Exposé print issues (1993-2011)
Dilemma — Imbroccata
(SI Music SI3068-2, 1995, CD)
Everon — Flood
(SI Music SI3062-2, 1995, CD)
Summer Indoors — Songs in the Key of H
(SI Music SI3072-2, 1995, CD)
Wings of Steel — Face the Truth
(SI Music SI3064-2, 1995, CD)
by Peter Thelen, Published 1996-03-01
These four releases represent the more commercial side of the SI sound, and while I'm happy to report on them, they do seem at a bit of a letdown compared to other more challenging and forward-looking releases on these pages. So keeping that in mind, we proceed.
Everon's second album picks up where their debut, Paradoxes, left off. A German four-piece that offers a radio-ready sound that operates in the peripheral shadow of Rush, with enough new ideas to keep their music relatively interesting. Their songs are solid and the playing is proficient, and as always with SI releases, the production is nothing short of top notch. An interesting side note is that the production is credited to none other than Grobschnitt drummer Eroc. In short, if one seeks the powerful side of Rush circa Signals, with perhaps a bit more of a symphonic touch, then definitely check this out.
Wings of Steel is another SI mainstay, with one earlier album to their credit. A three piece of guitar, bass+keys+vocals, and drums, their sound could be safely described as straight ahead stadium rock. If one is looking for a sound that recalls bands like early-80s Foreigner, the Police and Bad Company, then Face the Truth is the recipe.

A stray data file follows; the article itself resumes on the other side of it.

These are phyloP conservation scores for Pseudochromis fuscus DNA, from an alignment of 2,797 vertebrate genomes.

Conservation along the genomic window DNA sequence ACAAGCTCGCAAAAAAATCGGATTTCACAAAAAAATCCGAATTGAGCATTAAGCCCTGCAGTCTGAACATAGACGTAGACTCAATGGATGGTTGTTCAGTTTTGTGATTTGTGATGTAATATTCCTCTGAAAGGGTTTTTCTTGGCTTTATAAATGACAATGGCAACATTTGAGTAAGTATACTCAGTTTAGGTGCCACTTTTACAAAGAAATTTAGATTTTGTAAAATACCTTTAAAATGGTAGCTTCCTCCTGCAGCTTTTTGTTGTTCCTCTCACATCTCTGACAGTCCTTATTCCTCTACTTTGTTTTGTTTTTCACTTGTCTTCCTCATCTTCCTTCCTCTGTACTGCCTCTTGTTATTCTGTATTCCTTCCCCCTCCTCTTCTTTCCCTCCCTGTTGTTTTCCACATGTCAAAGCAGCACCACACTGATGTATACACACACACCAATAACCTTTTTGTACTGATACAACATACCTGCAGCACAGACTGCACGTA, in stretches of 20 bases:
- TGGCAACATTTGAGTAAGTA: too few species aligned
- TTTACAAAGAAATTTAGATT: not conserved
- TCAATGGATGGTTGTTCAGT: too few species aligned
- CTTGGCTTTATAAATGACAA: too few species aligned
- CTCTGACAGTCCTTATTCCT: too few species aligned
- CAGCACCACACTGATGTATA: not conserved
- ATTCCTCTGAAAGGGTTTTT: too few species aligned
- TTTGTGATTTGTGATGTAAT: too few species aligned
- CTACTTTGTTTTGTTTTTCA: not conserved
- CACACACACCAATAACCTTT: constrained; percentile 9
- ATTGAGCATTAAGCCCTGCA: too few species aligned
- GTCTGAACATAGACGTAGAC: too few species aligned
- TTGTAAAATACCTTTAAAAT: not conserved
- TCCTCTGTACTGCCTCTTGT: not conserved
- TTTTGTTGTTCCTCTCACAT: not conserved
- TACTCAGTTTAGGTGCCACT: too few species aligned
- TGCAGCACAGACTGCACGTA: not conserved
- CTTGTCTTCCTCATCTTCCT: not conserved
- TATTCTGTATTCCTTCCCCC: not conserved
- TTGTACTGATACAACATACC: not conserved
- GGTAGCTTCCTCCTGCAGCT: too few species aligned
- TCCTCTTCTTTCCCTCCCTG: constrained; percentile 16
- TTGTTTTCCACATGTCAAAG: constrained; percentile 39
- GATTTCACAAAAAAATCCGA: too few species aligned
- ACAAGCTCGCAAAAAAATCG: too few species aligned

Dilemma is a Dutch quintet also operating within a mid-80s sound, this time reminiscent of bands like Simple Minds, but with crunchier metallic guitars and atmospheric keyboard textures more to the fore. Most of the songs here seem squarely aimed at mainstream radio play, and while one can't fault the band for that, the essence of their sound has little to do with anything remotely progressive. 'Nuff said.
Lastly, there is Summer Indoors. This writer enjoyed their earlier release, There's Orangie, and this latest one proves to be every bit as interesting. A good point of reference might be The Outfield (remember them?), with some other equally varied influences (Floyd, grunge, Rush, Genesis). What sets this band apart is that they don't wear their influences on their sleeve, and while they are clearly a mainstream band, they're not overly commercial. Nor do they try and use pompous keyboard choruses and heavy atmospheric intros to fool anybody into thinking they are prog. No disguises here, just honest rock.
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